Quick! And without stopping to think: Do you know how many water faucets you have in your house?
I had to stop and think. And there were more than I thought before I mentally counted them. Five sink faucets. Such a wealth of water. What about outside faucets? (Do you ever drink from your hose in the midst of gardening on a hot day like I do?)
Consider: You feel thirst . . . And with the twist of a wrist, you effortlessly turn on a faucet. The water flows out of the faucet and runs down the drain interrupted briefly by a cup . . .
. . . or a mouth. Do you remember using your kitchen or a bathroom sink faucet as a drinking fountain doing as a kid? Letting the screen door slam behind you as you run out of the glare of a hot summer day into the sudden dark and cool of the house, to the immediate gratification of your open mouth under a running faucet.
We’re that easily hydrated. And we often have the luxury of drinking until we’re satiated.
A long cool drink of water is something many of us have been able to take for granted all of our lives. Something that is not true for many people in other parts of the world. And despite being surrounded by the Great Lakes, this has not been true for the last two years for some American citizens among us–the Michigan residents living in Flint.
If you’ve been following the story in the news, you, too, may find yourself feeling gratitude, as I have, when turning on a faucet on these days.
Tomorrow, Tuesday, March 22nd is World Water Day 2016, a day first celebrated in 1993 and observed internationally. This is a good week to think about from where the water coming out of your faucet originates.
Do you know where your drinking water comes from?
If you don’t know, enter the question “Where does [insert your city’s name] city water come from?” into your browser’s search field. This may take you to your city’s website or supply you with other hits that get you to the answer faster.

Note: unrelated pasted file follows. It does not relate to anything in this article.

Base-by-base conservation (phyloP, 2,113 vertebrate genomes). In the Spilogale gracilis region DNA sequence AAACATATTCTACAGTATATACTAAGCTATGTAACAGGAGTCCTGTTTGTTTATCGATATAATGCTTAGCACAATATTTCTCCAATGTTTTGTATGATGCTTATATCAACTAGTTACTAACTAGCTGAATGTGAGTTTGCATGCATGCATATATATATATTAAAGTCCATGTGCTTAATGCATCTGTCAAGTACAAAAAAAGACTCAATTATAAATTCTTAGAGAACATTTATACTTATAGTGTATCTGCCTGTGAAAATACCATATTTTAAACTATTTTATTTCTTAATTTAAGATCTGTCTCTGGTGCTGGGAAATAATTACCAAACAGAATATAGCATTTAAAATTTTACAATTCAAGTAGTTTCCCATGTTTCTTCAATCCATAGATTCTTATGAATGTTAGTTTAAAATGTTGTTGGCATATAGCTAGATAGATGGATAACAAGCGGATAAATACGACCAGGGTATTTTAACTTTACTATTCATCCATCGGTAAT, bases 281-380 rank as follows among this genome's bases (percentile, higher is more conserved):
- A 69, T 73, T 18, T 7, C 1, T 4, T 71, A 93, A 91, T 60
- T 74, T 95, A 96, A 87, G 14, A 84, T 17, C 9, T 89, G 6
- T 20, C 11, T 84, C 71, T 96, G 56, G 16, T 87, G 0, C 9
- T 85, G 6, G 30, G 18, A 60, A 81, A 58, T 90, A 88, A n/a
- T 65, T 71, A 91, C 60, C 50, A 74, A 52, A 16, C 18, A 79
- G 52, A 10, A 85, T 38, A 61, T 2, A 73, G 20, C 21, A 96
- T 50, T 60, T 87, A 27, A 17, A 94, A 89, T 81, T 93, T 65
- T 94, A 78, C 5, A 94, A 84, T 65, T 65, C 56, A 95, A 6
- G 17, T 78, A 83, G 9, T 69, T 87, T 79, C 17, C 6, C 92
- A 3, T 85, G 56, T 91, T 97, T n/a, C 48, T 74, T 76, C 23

I live in a suburb of Detroit. The water I drink comes from the Detroit River–one of the waterways of the Great Lakes Basin–through the intakes at the head of an island: Belle Isle.
Your water may come from a waterway in the Great Lakes Basin, too. The Great Lakes supply:
- 20% of the world’s surface water
- 84% of the water used in all of North America
- 95% of the U.S. surface water.
You can find out more about the Great Lake Basin and its water from the Great Lakes Environmental Research Laboratory of the National Oceanic and Atmospheric Administration (NOAA) and the Great Lakes Information Network.
Chances are, your drinking water is coming from one of these Great Lakes bodies of water–the five Great Lakes, a connecting secondary lake, or a river or strait–along the way as the water flows from the headwaters of Lake Nipigon to empty into the Atlantic Ocean (and you can look forward to a quiz at the end of the photos):
Raise a glass (of water, of course!) to the Great Lakes this week.
And now for the quiz . . .
While you quench your thirst, see if you are able to figure out the correct order of the 11 Great Lakes Basin waterways in the photos above if you were to order them as the water flows. (This may prove to be good practice for the book giveaways coming next month.)
In your answer, assign the numbers 1 through 11 to the letters (A-K) in parentheses at the end of the captions: A. Detroit River; B. Lake Huron; C. St. Lawrence River; D. Lake Michigan; E. Lake Superior; F. St. Marys River; G. Straits of Mackinac; H. St. Clair River; I. Niagara River; J. Lake Ontario; K. Lake Erie.
Where, in mapping the water’s flow through the bodies of Great Lakes Basin waterways, do you imagine running into a bit of a conundrum? Don’t let your efforts go down the drain because of it!
. . . A chance for laud and praise
The first reader to respond with the correct order in a comment to this posting will receive laud!
The first reader identifying the possible “snag” in the flow in a comment will receive praise!